JACKSONVILLE, Fla — City Councilman Matt Carlucci said Tuesday that Jacksonville residents have "lost faith" in the proposed Lot J development deal and in order to save the project, the Downtown Investment Authority should take over as the new negotiating team on the deal that was hammered out by Mayor Lenny Curry's administration.
Carlucci also wants an independent market analysis into whether the proposed development can have lasting success and how it fits into the broader picture of downtown.
While Carlucci delivered some stinging comments about the negotiations done by Curry's staff during a meeting Tuesday, a separate meeting of City Council members at City Hall brought up a number of questions about aspects of the deal but no council member voiced outright opposition to the larger framework.
"Where I'm at is I'm ready to move forward," said City Council member Reggie Gaffney, who convened the meeting. "I hope my colleagues are ready to move forward."
The proposed development agreement would have the city spend up to $233 million in investments and incentives on a project next to TIAA Bank Field that would have mid-rise residential buildings with 400 apartments, a hotel with 150 to 250 rooms, about 40,000 square feet of office space, 75,000 square feet of street-level retail, and more than 100,000 square feet for a Live! entertainment center.
The total development cost would be an estimated $450 million to $482 million, depending on what the expense is for infrastructure including parking facilities. It would be one of the largest taxpayer commitments to a development deal in city history and is far higher than other downtown projects.
Curry asked the Downtown Investment Authority last week to review the proposed deal he struck with the development team of Jacksonville Jaguars owner Shad Khan and The Cordish Companies. Curry brought in DIA for a review after City Council member LeAnna Cumber said she wanted the agency's assessment.
Carlucci said Tuesday at a meeting with Cumber at City Hall that he wants the DIA to go further so the city can regain "the trust of our citizens and civic leaders in this whole process."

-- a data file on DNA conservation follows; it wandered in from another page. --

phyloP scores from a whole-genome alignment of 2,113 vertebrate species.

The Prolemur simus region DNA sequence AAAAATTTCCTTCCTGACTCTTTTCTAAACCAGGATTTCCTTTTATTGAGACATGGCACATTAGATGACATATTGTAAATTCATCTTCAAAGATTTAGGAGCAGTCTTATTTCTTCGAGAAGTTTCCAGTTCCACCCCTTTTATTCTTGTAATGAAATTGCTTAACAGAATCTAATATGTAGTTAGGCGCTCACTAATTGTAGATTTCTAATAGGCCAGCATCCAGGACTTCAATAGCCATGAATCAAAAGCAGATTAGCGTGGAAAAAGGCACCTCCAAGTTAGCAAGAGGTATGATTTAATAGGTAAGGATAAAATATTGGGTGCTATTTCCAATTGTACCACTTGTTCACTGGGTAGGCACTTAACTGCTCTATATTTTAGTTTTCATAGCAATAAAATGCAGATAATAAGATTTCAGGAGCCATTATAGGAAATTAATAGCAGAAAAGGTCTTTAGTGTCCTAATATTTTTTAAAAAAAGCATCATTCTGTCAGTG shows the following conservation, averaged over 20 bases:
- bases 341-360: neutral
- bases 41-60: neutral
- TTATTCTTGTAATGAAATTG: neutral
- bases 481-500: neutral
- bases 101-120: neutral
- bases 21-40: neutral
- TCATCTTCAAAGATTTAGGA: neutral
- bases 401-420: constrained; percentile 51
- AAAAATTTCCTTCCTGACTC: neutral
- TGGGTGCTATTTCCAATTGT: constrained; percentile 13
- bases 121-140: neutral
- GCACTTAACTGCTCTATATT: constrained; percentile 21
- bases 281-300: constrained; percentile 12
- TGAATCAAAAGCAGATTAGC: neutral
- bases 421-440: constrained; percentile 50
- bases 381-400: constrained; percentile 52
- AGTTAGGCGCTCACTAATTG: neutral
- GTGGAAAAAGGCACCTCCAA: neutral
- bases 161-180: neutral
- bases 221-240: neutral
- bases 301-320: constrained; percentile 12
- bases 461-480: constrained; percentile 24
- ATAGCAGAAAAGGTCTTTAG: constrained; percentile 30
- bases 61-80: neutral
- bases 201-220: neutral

He said members of Curry's administration were connected to the negotiations last year that attempted to sell JEA and it "would be well for them to step aside."
"They're not negotiators," Carlucci said after the meeting. "They have great skill-sets in other areas but this is not one, and after seeing what happened last year and bringing that over to this year, I think that leads to a lack of confidence as I hear it from the community."
Chief Administrative Officer Brian Hughes, who was a lead negotiator on the Lot J deal, was not on the negotiation committee for the JEA deal. Curry did support JEA seeking offers from private buyers for the utility but eventually called on JEA to kill the process in December after saying the public had lost faith in it.
While Carlucci said the Lot J deal is at a similar point, the questions posed by council members at the separate meeting convened by Gaffney did not have the same sharp edges as the criticism that council members lodged a year ago about the JEA sales attempt.
Hughes, who previously served a stint as interim CEO of the Downtown Investment Authority, told the council that the Curry administration negotiated the deal to "get our taxpayers the most value for every penny they put in."
When council members asked how the proposed deal compares to deals that other cities have done with The Cordish Companies, which is a national real estate developer specializing in urban projects, Hughes said Jacksonville didn't try to copy any other city's deal "because every city is different."
"It's wholly consistent with what this development group has done in other cities, using our local menu of options in what we think is the most prudent way that maximizes the effectiveness of our dollars," Hughes said.
The Jaguars and The Cordish Companies answered questions during the Gaffney-lead meeting that was attended by 14 council members. The council previously met in two meetings lead by Council President Tommy Hazouri. He was not at the meeting called by Gaffney and council member Aaron Bowman.
Cumber said during her earlier meeting with Carlucci that if the city were to bring in the DIA as a new negotiating team, the impact would be to scrap the negotiations done up this point and start all over. She said she doesn't support that approach and added it would send a message to other prospective developers that they cannot have confidence in entering into negotiations with the city.
DIA Chief Executive Officer Lori Boyer said if the city wants a market analysis of the Lot J project's viability, it would take three to four weeks to bring outside experts on board to do that and they would need four to six weeks to finish a study, so it would be a total of up two and half months.
The Jacksonville Civic Council, a group of business and civic leaders, gave its support to the deal earlier this month but one of the conditions of that backing was for the city to conduct an independent market analysis and have the DIA oversee the project throughout the term of the agreement.
Cordish Companies Chief Operating Officer Zed Smith told the council that Cordish has shown repeatedly in other cities that its projects measured up to expectations and resulted in continued development beyond the first phase.
"We've done this multiple times with multiple cities across the country," he said. "I think when you look at our track record, it really does speak for itself."